The Shadow King by Maaza Mengiste
Hirut isn’t the only woman who’d prefer to be fighting although, if she’d been able to keep her father’s rifle, she’d now be dead: in the midst of the battle, it has failed to fire. But living also brings torment as she’s whipped by Aster and raped by Kidane.
As the Italians gain ground, the Emperor Haile Selassie flees to England with his family. But Kidane and his comrades continue the fight. In order to boost morale, it’s decided to dress up a peasant in the robes of the Emperor and parade him around the villages. The idea having originated with Hirat, she is tasked with guarding him, finally achieving her ambition of wearing a uniform and carrying a gun. At the same time, other women also take up arms.
Meanwhile, back in Italy, Mussolini is turning his countrymen against the Jews. That’s a source of anxiety for several of his soldiers in Ethiopia, and particularly for two of Maaza Mengiste’s characters: Colonel Carlo Fucelli and the soldier-photographer Ettore Navarra. This, along with a humiliating encounter with an Ethiopian soldier, drives Fucelli to acts of increasing cruelty, while Ettore trembles to point his camera at the shocking scenes. And then Hirut, disorientated amid the battle, finds herself in Fucelli’s camp.
Maaza Mengiste’s debut Beneath the Lion’s Gaze, addressing a later period in Ethiopian history, the 1974 revolution, was one of my 13 favourite reads of 2019. So I was really looking forward to reading The Shadow King. Unfortunately, I didn’t enjoy her second novel half as much as her first, and got confused about who was who on the battlefields until almost halfway through. Nevertheless, it’s a valiant tribute to the neglected histories of both the Africans who defeated the better-equipped Europeans and the women warriors who prove themselves as fierce and determined as any man. Thanks to Canongate for my review copy.
For another novel on war photography, see The Girl with the Leica. For another on the Italian invasion of north Africa, see my review of The Fourth Shore.
The Mercies by Kiran Millwood Hargrave
Some, despite their grief, are heartened by this new independence. The puny pastor who tries to marshal them is easy to ignore. But Absalom Cornet, recruited at the King’s behest, knows how to bring unruly women to order. In his native Scotland, he’s held in high renown for extracting the confession from a twelve-year-old witch.
Maren’s sister-in-law Diinna seems most at risk initially. As a Sámi, she’s already an outsider whose rituals, although previously welcomed, are soon scorned. But Lutheran women too are not above suspicion if they stray beyond the traditional female role.
Absalom’s new wife, Ursa, has come with him to the island and, although she thought herself accustomed to poverty at her father’s house in Bergen, is totally unprepared for the deprivations there. Fortunately, Maren is willing to teach her the basics of keeping house. The women’s friendship deepens alongside Ursa’s realisation that she’s married a monster, and innocence is no guarantee of staying safe.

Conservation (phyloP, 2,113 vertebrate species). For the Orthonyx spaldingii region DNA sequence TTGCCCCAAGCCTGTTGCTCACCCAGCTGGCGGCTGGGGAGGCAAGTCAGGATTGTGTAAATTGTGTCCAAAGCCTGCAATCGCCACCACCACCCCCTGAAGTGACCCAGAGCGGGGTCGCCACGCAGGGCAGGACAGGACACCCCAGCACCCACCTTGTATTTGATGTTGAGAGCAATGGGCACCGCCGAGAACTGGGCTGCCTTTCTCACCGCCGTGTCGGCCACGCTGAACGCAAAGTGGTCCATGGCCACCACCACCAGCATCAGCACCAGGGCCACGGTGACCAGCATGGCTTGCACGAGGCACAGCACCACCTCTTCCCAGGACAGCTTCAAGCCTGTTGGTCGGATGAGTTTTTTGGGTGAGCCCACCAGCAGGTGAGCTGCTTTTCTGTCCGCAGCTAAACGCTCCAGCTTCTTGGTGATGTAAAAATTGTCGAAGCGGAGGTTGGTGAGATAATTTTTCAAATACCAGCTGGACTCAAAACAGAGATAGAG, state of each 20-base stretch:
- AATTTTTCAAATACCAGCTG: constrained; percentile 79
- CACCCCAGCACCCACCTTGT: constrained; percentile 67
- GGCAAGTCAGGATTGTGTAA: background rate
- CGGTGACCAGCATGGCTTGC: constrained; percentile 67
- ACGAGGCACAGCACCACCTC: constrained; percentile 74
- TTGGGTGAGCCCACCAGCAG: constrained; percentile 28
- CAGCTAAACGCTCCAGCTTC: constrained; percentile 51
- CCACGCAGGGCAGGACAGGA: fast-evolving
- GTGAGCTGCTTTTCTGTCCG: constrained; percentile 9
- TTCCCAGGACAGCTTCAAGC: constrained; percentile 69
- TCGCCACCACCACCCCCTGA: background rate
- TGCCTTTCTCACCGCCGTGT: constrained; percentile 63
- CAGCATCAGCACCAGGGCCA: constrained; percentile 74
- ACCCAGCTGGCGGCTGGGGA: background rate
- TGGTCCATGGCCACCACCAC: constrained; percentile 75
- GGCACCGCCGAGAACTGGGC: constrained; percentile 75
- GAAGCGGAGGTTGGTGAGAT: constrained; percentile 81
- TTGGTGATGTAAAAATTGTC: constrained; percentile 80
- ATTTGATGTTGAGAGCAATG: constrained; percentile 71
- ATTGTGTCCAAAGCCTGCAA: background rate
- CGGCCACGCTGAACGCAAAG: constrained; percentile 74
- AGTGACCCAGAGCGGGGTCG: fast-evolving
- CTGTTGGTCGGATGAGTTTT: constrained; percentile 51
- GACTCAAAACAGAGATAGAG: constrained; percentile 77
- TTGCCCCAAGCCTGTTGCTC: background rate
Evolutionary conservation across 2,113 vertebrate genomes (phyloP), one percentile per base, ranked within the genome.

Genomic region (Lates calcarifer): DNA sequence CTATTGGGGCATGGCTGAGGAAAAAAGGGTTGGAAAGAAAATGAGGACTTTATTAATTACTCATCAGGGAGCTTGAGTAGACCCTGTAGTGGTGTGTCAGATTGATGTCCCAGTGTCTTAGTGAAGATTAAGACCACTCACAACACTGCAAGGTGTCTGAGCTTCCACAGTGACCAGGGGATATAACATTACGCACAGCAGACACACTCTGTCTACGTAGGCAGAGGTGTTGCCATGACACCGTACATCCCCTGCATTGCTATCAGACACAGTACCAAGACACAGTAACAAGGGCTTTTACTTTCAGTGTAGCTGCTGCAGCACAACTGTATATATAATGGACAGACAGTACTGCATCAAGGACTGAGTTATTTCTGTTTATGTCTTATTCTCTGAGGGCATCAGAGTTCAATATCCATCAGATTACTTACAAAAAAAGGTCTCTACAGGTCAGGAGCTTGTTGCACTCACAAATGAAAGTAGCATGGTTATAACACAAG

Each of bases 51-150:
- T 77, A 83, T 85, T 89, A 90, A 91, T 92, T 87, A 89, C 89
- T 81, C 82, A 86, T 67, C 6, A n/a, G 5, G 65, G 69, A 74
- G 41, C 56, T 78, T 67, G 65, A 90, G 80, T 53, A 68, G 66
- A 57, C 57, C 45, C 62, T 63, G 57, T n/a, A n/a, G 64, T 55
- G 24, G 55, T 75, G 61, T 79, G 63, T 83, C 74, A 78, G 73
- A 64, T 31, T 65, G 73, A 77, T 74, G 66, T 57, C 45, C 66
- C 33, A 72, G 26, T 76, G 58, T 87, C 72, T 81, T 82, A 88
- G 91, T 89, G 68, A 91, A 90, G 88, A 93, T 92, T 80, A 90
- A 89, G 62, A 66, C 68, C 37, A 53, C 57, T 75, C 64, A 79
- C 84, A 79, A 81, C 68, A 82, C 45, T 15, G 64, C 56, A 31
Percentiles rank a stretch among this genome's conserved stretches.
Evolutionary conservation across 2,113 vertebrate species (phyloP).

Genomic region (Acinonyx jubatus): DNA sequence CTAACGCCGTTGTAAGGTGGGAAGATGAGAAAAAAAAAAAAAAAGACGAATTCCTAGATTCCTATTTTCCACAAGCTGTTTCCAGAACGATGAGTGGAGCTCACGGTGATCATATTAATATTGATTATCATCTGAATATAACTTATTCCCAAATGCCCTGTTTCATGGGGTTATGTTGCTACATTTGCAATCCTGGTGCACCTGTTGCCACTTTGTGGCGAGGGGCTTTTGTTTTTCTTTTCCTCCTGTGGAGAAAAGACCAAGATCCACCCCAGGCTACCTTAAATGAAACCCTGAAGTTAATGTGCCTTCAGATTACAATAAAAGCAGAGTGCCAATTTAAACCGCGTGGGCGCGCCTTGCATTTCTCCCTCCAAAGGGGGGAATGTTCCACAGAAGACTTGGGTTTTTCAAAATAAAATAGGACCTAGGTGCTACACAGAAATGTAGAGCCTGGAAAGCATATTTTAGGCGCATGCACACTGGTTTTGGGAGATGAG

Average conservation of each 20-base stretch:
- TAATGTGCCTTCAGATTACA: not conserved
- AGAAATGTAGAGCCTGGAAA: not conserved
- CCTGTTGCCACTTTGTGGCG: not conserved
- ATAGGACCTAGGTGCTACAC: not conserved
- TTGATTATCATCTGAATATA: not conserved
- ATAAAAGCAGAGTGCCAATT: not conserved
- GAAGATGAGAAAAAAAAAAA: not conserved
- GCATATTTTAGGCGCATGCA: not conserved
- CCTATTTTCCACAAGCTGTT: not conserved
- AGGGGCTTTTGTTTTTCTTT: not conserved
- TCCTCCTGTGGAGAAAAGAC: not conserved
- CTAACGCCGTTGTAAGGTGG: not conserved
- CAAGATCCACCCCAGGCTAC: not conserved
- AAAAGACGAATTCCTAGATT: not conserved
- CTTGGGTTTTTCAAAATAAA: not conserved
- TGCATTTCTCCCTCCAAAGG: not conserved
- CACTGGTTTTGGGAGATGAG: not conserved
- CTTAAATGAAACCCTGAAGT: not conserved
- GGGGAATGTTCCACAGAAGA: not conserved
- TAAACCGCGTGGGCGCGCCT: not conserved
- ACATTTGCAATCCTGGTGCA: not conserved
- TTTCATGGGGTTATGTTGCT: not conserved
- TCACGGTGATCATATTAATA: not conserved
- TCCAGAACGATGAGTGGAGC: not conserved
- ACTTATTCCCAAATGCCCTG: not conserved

In gorgeous prose, best-selling children’s author Kiran Millwood Hargrave conjures the claustrophobic atmosphere of collective madness, as an isolated community delves into darkness, both literal and metaphorical, on an island so far north they pass the winter months without seeing the sun. Inspired by historical events, it’s a gripping tale of loneliness, superstition and entrapment that, while located in a different time and culture, is all too reminiscent of the dark shadow cast by power today.
It’s also, thanks to Tyll by Daniel Kehlmann, the second novel about witchcraft I’ve read this month! (Must be something in the ether.) Both are worth your time but The Mercies, published by Picador, who provided my review copy, gets the full five-stars.
For a less harrowing take on a woman (half-jokingly) labelled a witch in the UK’s recent history, listen to me read the opening of “The Witch’s Funeral”, one of the stories in my collection, Becoming Someone.
Both these novels feature mail deliveries in difficult circumstances, albeit as only a small part of the story. Imagine trying to relay messages from home in a war zone. Or in a rowing boat across a stormy sea. That’s where I’ve gone for this week’s 99-word story – and I might have redeemed myself on the issue of women’s work! (I wasn’t going to mention it, but it’s Brexit day here in the UK, which also seems to have influenced my flash.)
Island Postal Service
The islanders turned their backs initially; they’d never had a woman ferry across the mail. But braving squalls and breakers earned their trust, and gratitude. Eventually, they greeted me with smiles.
The day my boat capsized, they rowed out to help me right it. Swapped my uniform for blankets, warmed me by the fire. When I lamented letters lost, they stopped my mouth with whisky, coffee, cake.
They shared their family stories. I kept quiet about my wife. Our friendship wasn’t strong enough to divert their chapel’s warnings. I’d tossed the island’s equal marriage ballot papers to the waves.